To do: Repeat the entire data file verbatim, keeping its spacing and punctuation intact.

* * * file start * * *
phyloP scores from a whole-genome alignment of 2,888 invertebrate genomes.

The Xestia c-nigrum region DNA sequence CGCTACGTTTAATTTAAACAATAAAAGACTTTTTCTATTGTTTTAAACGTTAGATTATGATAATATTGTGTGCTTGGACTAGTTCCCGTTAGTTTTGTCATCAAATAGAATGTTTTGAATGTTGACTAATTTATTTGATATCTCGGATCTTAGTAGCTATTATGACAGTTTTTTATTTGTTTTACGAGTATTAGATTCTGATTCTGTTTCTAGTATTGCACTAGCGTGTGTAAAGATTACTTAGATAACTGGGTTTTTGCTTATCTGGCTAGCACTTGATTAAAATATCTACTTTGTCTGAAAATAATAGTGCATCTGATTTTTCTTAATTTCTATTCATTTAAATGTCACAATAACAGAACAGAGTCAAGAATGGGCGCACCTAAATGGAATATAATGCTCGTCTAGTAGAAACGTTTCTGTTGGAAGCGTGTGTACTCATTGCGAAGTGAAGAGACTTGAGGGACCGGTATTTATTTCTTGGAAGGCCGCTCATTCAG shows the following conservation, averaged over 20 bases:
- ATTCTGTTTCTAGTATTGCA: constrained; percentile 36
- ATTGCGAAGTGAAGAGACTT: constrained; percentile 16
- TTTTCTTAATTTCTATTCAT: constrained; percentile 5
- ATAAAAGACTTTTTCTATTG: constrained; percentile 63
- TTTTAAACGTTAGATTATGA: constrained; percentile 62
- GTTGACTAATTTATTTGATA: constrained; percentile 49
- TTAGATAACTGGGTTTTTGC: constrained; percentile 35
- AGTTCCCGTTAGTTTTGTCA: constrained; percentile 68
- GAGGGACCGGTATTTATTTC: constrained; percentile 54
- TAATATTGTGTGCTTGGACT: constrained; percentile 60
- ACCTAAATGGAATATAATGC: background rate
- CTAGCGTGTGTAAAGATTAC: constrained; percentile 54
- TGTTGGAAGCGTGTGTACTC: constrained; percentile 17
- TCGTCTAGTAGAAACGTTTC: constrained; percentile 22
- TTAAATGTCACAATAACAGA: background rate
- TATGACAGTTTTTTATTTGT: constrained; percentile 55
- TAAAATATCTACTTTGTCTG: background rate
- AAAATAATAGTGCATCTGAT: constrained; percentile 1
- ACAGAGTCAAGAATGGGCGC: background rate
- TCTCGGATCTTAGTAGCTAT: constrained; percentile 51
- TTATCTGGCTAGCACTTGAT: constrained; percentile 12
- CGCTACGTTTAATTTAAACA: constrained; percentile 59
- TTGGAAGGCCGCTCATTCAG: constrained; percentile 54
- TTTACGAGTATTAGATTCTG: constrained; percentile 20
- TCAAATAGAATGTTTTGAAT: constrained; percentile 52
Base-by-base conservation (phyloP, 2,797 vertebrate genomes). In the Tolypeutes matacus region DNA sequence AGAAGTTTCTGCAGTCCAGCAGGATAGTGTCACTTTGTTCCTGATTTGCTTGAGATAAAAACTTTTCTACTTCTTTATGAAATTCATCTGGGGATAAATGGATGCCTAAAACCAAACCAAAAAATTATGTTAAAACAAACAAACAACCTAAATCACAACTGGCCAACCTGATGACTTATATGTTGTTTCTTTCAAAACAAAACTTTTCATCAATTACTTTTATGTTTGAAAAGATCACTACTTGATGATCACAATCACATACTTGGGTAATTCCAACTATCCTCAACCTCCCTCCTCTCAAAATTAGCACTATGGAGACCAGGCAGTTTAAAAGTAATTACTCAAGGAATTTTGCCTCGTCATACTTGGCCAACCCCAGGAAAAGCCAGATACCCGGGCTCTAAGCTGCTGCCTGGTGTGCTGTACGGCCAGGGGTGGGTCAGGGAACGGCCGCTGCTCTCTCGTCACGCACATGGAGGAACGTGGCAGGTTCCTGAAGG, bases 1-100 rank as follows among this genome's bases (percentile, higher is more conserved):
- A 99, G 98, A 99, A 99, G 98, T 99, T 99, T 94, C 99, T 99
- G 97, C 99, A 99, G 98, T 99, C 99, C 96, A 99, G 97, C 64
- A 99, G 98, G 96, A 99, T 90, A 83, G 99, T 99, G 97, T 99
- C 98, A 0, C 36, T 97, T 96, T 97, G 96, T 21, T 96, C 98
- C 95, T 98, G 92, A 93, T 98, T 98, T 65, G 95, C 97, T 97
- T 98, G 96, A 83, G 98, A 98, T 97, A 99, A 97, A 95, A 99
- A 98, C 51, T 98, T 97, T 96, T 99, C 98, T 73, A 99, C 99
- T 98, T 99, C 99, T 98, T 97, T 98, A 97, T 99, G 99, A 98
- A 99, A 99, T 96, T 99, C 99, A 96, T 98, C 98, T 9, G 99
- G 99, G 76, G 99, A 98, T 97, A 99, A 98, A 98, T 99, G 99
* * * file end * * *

phyloP scores from a whole-genome alignment of 2,888 invertebrate genomes.

The Xestia c-nigrum region DNA sequence CGCTACGTTTAATTTAAACAATAAAAGACTTTTTCTATTGTTTTAAACGTTAGATTATGATAATATTGTGTGCTTGGACTAGTTCCCGTTAGTTTTGTCATCAAATAGAATGTTTTGAATGTTGACTAATTTATTTGATATCTCGGATCTTAGTAGCTATTATGACAGTTTTTTATTTGTTTTACGAGTATTAGATTCTGATTCTGTTTCTAGTATTGCACTAGCGTGTGTAAAGATTACTTAGATAACTGGGTTTTTGCTTATCTGGCTAGCACTTGATTAAAATATCTACTTTGTCTGAAAATAATAGTGCATCTGATTTTTCTTAATTTCTATTCATTTAAATGTCACAATAACAGAACAGAGTCAAGAATGGGCGCACCTAAATGGAATATAATGCTCGTCTAGTAGAAACGTTTCTGTTGGAAGCGTGTGTACTCATTGCGAAGTGAAGAGACTTGAGGGACCGGTATTTATTTCTTGGAAGGCCGCTCATTCAG shows the following conservation, averaged over 20 bases:
- ATTCTGTTTCTAGTATTGCA: constrained; percentile 36
- ATTGCGAAGTGAAGAGACTT: constrained; percentile 16
- TTTTCTTAATTTCTATTCAT: constrained; percentile 5
- ATAAAAGACTTTTTCTATTG: constrained; percentile 63
- TTTTAAACGTTAGATTATGA: constrained; percentile 62
- GTTGACTAATTTATTTGATA: constrained; percentile 49
- TTAGATAACTGGGTTTTTGC: constrained; percentile 35
- AGTTCCCGTTAGTTTTGTCA: constrained; percentile 68
- GAGGGACCGGTATTTATTTC: constrained; percentile 54
- TAATATTGTGTGCTTGGACT: constrained; percentile 60
- ACCTAAATGGAATATAATGC: background rate
- CTAGCGTGTGTAAAGATTAC: constrained; percentile 54
- TGTTGGAAGCGTGTGTACTC: constrained; percentile 17
- TCGTCTAGTAGAAACGTTTC: constrained; percentile 22
- TTAAATGTCACAATAACAGA: background rate
- TATGACAGTTTTTTATTTGT: constrained; percentile 55
- TAAAATATCTACTTTGTCTG: background rate
- AAAATAATAGTGCATCTGAT: constrained; percentile 1
- ACAGAGTCAAGAATGGGCGC: background rate
- TCTCGGATCTTAGTAGCTAT: constrained; percentile 51
- TTATCTGGCTAGCACTTGAT: constrained; percentile 12
- CGCTACGTTTAATTTAAACA: constrained; percentile 59
- TTGGAAGGCCGCTCATTCAG: constrained; percentile 54
- TTTACGAGTATTAGATTCTG: constrained; percentile 20
- TCAAATAGAATGTTTTGAAT: constrained; percentile 52
Base-by-base conservation (phyloP, 2,797 vertebrate genomes). In the Tolypeutes matacus region DNA sequence AGAAGTTTCTGCAGTCCAGCAGGATAGTGTCACTTTGTTCCTGATTTGCTTGAGATAAAAACTTTTCTACTTCTTTATGAAATTCATCTGGGGATAAATGGATGCCTAAAACCAAACCAAAAAATTATGTTAAAACAAACAAACAACCTAAATCACAACTGGCCAACCTGATGACTTATATGTTGTTTCTTTCAAAACAAAACTTTTCATCAATTACTTTTATGTTTGAAAAGATCACTACTTGATGATCACAATCACATACTTGGGTAATTCCAACTATCCTCAACCTCCCTCCTCTCAAAATTAGCACTATGGAGACCAGGCAGTTTAAAAGTAATTACTCAAGGAATTTTGCCTCGTCATACTTGGCCAACCCCAGGAAAAGCCAGATACCCGGGCTCTAAGCTGCTGCCTGGTGTGCTGTACGGCCAGGGGTGGGTCAGGGAACGGCCGCTGCTCTCTCGTCACGCACATGGAGGAACGTGGCAGGTTCCTGAAGG, bases 1-100 rank as follows among this genome's bases (percentile, higher is more conserved):
- A 99, G 98, A 99, A 99, G 98, T 99, T 99, T 94, C 99, T 99
- G 97, C 99, A 99, G 98, T 99, C 99, C 96, A 99, G 97, C 64
- A 99, G 98, G 96, A 99, T 90, A 83, G 99, T 99, G 97, T 99
- C 98, A 0, C 36, T 97, T 96, T 97, G 96, T 21, T 96, C 98
- C 95, T 98, G 92, A 93, T 98, T 98, T 65, G 95, C 97, T 97
- T 98, G 96, A 83, G 98, A 98, T 97, A 99, A 97, A 95, A 99
- A 98, C 51, T 98, T 97, T 96, T 99, C 98, T 73, A 99, C 99
- T 98, T 99, C 99, T 98, T 97, T 98, A 97, T 99, G 99, A 98
- A 99, A 99, T 96, T 99, C 99, A 96, T 98, C 98, T 9, G 99
- G 99, G 76, G 99, A 98, T 97, A 99, A 98, A 98, T 99, G 99